Tag Archives: Pavel Musienko

Bioinspired, biomimetic stimulation for the next generation of neuroprosthetics

ETH researchers have developed a prosthetic leg that communicates with the brain via natural signals. (Photograph: Keystone) Courtesy: ETH Zurich

A February 21, 2024 ETH Zurich press release by Ori Schipper (also on EurekAlert) announces a ‘nature-inspired’ or bioinspired approach to neuroprosthetics,

Prostheses that connect to the nervous system have been available for several years. Now, researchers at ETH Zurich have found evidence that neuroprosthetics work better when they use signals that are inspired by nature.

In brief

*Neuroprostheses are electro-​mechanical devices that are connected to the nervous system. As yet, these are unable to provide natural communication with the brain. Instead, they often evoke artificial, unpleasant sensations, similar to a feeling of tingles over the skin.
*This paraesthesia might be caused by overstimulation of the nervous system. ETH Zurich researchers together with colleagues in Germany, Serbia and Russia have proposed that neuroprosthetics should transmit biomimetic signals that are easier for the brain to understand.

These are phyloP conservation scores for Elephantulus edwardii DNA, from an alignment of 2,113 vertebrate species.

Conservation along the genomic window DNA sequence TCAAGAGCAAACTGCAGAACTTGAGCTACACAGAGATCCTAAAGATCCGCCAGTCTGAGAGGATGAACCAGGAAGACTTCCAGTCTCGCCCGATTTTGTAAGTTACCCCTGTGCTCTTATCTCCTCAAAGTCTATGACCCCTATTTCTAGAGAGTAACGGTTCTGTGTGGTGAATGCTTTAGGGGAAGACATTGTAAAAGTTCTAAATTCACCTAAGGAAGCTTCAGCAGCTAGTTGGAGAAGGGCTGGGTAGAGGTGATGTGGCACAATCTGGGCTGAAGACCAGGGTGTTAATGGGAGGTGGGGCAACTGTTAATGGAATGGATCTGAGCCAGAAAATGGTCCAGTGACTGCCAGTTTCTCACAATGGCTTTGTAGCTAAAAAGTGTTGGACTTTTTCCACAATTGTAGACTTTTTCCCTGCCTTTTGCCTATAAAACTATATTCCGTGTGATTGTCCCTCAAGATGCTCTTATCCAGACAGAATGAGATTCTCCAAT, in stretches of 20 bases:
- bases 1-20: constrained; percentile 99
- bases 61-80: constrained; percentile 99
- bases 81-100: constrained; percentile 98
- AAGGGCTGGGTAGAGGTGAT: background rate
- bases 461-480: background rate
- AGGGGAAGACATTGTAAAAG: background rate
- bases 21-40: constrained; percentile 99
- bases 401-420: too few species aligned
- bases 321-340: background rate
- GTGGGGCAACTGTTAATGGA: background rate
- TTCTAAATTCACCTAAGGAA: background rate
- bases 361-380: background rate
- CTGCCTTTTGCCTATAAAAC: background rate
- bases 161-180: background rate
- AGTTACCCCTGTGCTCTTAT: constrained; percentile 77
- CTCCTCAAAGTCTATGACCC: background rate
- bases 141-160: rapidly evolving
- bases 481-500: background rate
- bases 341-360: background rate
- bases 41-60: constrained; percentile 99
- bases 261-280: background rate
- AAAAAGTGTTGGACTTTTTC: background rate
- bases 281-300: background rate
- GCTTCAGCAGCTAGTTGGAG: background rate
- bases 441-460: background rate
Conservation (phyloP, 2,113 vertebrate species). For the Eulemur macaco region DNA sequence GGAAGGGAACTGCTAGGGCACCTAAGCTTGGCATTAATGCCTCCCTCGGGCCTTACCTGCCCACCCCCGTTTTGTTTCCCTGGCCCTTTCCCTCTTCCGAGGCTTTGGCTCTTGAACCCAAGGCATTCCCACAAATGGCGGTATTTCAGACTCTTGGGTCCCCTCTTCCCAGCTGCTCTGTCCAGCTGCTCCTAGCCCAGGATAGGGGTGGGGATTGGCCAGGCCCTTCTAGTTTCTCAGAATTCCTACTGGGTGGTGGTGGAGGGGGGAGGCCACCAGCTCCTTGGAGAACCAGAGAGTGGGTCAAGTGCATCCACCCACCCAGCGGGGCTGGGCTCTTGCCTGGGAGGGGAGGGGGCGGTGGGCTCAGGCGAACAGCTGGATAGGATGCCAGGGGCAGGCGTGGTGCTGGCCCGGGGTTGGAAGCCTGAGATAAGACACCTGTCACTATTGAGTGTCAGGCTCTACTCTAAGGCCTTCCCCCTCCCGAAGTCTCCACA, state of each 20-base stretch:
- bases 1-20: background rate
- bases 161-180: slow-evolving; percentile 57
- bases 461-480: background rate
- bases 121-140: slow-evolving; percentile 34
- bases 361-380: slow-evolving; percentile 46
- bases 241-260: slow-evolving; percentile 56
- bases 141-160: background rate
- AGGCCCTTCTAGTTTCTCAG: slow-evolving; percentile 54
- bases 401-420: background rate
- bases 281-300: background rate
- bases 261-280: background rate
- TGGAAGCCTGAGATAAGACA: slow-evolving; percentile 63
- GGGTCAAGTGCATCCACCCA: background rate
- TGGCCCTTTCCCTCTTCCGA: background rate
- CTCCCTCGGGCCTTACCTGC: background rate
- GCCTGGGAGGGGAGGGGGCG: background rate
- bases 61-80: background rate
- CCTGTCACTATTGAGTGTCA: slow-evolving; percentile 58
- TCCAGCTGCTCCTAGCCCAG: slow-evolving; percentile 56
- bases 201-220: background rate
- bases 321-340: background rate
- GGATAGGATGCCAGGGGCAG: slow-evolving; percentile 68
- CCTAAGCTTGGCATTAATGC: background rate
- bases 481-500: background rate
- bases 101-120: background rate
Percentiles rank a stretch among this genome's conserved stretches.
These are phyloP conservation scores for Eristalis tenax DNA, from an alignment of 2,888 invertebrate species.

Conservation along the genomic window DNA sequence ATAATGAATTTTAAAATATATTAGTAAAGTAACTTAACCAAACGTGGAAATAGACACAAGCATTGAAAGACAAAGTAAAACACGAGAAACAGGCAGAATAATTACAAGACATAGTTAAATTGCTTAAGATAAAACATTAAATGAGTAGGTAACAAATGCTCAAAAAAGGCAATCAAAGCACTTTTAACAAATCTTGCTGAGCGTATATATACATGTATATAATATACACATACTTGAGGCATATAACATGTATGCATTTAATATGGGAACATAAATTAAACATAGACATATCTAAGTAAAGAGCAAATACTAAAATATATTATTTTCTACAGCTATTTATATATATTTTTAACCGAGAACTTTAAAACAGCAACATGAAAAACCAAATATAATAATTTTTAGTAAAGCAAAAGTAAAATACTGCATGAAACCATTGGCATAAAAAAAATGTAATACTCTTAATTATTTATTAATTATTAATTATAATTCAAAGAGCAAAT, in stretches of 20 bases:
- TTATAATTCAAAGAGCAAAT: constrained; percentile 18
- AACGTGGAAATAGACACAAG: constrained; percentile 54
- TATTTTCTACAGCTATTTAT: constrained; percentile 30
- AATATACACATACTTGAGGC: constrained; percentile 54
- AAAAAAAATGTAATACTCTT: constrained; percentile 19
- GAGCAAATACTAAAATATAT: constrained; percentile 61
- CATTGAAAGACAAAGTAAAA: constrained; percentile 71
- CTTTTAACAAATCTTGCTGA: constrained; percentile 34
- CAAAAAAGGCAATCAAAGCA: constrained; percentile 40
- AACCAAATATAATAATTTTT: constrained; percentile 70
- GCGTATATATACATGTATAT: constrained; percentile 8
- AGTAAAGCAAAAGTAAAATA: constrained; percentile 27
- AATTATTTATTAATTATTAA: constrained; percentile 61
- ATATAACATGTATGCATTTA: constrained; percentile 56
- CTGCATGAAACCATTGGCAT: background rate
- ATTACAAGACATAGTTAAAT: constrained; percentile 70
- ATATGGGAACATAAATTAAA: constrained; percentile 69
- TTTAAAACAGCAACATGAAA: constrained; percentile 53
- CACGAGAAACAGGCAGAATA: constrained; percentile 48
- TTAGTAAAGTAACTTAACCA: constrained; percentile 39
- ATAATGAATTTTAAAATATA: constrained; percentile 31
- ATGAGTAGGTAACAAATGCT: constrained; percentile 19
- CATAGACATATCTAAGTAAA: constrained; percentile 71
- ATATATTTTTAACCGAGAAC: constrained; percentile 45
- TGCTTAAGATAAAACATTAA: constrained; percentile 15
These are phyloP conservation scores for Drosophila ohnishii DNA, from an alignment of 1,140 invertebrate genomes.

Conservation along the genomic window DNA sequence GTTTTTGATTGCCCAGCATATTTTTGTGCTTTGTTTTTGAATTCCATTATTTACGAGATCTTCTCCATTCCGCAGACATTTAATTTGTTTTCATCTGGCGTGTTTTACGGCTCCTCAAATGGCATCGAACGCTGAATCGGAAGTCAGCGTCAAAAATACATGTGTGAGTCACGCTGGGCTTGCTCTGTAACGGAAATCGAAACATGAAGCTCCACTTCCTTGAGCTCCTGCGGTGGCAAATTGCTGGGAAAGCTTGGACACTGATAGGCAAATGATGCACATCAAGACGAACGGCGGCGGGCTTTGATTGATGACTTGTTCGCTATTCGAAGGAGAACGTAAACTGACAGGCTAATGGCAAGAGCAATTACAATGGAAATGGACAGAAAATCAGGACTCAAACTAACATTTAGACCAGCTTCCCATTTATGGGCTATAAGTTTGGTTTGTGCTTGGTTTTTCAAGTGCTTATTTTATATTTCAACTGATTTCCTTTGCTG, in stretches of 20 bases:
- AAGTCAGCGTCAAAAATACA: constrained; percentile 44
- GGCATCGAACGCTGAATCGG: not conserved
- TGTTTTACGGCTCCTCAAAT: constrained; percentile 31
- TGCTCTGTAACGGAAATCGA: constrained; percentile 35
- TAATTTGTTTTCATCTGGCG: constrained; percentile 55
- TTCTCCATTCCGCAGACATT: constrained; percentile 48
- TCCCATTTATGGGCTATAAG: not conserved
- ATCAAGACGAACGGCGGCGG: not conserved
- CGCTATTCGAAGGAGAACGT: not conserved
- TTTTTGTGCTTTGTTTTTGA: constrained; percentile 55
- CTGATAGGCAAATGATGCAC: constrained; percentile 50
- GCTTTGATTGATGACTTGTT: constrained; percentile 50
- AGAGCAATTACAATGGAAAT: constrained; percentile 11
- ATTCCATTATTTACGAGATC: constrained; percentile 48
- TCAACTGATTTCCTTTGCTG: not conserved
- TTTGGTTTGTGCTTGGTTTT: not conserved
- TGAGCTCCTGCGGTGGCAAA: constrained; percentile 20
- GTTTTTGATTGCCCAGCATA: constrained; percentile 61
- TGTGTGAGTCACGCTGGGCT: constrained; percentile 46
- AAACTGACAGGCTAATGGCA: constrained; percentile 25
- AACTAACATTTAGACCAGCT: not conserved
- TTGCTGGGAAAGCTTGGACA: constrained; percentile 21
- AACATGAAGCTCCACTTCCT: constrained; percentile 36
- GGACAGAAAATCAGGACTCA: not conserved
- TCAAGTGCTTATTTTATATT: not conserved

*These new findings are relevant to arm and leg prostheses as well as various other aids and devices, including spinal implants and electrodes for brain stimulation. 

A few years ago, a team of researchers working under Professor Stanisa Raspopovic at the ETH Zurich Neuroengineering Lab gained worldwide attention when they announced that their prosthetic legs had enabled amputees to feel sensations from this artificial body part for the first time. Unlike commercial leg prostheses, which simply provide amputees with stability and support, the ETH researchers’ prosthetic device was connected to the sciatic nerve in the test subjects’ thigh via implanted electrodes.